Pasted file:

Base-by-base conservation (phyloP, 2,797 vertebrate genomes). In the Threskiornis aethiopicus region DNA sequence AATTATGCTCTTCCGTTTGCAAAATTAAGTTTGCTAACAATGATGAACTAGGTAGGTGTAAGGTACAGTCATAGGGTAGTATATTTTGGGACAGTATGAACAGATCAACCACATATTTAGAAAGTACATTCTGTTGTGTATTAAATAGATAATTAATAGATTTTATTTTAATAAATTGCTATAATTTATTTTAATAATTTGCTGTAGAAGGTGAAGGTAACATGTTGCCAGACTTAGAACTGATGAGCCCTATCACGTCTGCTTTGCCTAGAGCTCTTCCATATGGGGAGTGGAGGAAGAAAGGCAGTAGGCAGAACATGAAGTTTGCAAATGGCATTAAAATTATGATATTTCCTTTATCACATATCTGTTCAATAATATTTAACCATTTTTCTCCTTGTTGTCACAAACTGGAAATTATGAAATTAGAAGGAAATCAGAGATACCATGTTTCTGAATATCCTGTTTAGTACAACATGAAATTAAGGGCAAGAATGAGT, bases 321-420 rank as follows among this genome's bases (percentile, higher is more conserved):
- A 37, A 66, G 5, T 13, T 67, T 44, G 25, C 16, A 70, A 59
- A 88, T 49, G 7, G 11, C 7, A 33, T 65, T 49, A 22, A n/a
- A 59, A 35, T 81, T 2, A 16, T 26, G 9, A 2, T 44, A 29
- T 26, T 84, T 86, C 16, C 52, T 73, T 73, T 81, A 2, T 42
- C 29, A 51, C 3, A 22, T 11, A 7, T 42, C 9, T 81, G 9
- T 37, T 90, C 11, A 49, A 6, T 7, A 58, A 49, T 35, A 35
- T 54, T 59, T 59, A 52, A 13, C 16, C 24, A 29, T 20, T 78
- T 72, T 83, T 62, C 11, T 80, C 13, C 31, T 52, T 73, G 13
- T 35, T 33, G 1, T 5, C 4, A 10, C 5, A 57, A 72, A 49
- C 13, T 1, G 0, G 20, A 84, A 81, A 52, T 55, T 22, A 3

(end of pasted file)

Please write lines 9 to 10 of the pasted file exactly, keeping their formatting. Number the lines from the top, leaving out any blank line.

- T 72, T 83, T 62, C 11, T 80, C 13, C 31, T 52, T 73, G 13
- T 35, T 33, G 1, T 5, C 4, A 10, C 5, A 57, A 72, A 49